Book reviews

Archive for the ‘Australian author’ Category

The Living Sea of Waking Dreams by Richard Flanagan

The Living Sea of Waking Dreams is Booker Prize winning author Richard Flanagan’s latest novel.

The story is set in Tasmania and follows Anna as she and her two brothers, Tommy and Terzo, intervene to prevent their ill and elderly mother from dying. The story was set between the middle of 2019 and the end of last summer, January 2020, when Australia burned.

When 87-year old Francie had a brain bleed she was sent to a Hobart hospital from where she and her children could hear cruise ships playing The Love Boat theme as they departed Hobart. Francie felt as if she was ready to die and Tommy, who was the kindest of the siblings and who had been caring for his mother for some years supported her wishes, but Terzo and Anna, who had ganged up on Tommy since their childhood, weren’t ready to let go of their mother and pushed for her to have life-saving surgery.

Francie survived the surgery but as often happens there were no better days ahead for her, and her health continued to decline despite being propped up by dialysis and a succession of medical interventions which destroyed her quality of life.

Anna and Terzo’s continued struggle to force their mother to live was not intended to be cruel, yet it was. As Francie turned into a living skeleton, Tommy’s stutter worsened, Terzo became more aggressive and Anna’s body parts began to vanish, first a finger, then her knee and so on. Anna noticed other people’s body parts disappearing also, much like the Orange-bellied Parrots whose story of impending extinction was woven into the story along with other examples of climate changes affecting the ecology.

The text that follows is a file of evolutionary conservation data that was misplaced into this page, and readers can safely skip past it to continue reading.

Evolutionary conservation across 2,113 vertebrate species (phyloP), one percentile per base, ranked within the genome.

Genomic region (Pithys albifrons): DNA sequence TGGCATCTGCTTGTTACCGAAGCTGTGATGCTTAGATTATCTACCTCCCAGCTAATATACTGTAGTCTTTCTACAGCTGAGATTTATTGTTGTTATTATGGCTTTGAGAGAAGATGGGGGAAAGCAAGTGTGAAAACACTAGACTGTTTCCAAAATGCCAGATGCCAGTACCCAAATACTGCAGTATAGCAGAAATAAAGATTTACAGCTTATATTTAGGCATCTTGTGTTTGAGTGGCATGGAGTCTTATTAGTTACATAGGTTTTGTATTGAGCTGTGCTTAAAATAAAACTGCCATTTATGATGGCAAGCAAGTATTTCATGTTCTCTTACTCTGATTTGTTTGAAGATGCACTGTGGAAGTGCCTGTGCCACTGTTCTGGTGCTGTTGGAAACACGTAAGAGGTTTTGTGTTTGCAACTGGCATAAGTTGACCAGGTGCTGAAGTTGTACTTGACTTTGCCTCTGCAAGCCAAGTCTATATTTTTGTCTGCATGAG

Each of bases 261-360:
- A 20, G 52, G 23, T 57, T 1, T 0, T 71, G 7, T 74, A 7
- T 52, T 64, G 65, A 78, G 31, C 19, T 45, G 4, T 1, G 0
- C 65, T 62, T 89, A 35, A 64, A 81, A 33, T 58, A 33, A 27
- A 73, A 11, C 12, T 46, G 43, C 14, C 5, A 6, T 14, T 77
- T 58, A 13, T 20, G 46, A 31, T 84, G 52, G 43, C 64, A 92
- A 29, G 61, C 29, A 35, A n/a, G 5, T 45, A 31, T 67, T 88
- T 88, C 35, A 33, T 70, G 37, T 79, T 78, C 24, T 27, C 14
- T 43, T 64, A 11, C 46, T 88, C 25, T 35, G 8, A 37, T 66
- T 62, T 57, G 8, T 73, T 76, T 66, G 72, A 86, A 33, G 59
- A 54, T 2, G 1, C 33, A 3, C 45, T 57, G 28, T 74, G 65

Looking back, I think I glossed over the disappearing body parts plot line, as did Anna and the other characters, even though it was their parts that were disappearing. Anna was concerned about her missing parts and tried to talk about the problem with other people including medical professionals, all of whom downplayed or ignored her worries when she sought their advice. The missing body parts plot line made me feel uncomfortable so I generally ignored it, just like most of us do with climate change and other issues so big and seemingly insurmountable that we don’t even know where to start.

The family story also occasionally overwhelmed me in that I connected a little too much with the plot. Over the past few years my family have had the heartache of watching parents and grandparents die after suffering similar health issues to Francie. The only difference is, we didn’t try to hold on to them, having watched a previous generation of the family do this and cause further pain and suffering for the person who was dying.

The Living Sea of Waking Dreams serves to heighten awareness of enormous issues, including family power battles, ageing, grief and drug abuse, to climate change, suicide as a result of sexual abuse by Catholic priests and the use of social media and work as a prop to hide from the reality of our personal lives. Although there was a lot going on the story allowed each point to be fully absorbed and thought about by the reader, including another level of thinking and connecting because of the magic realism (missing body parts).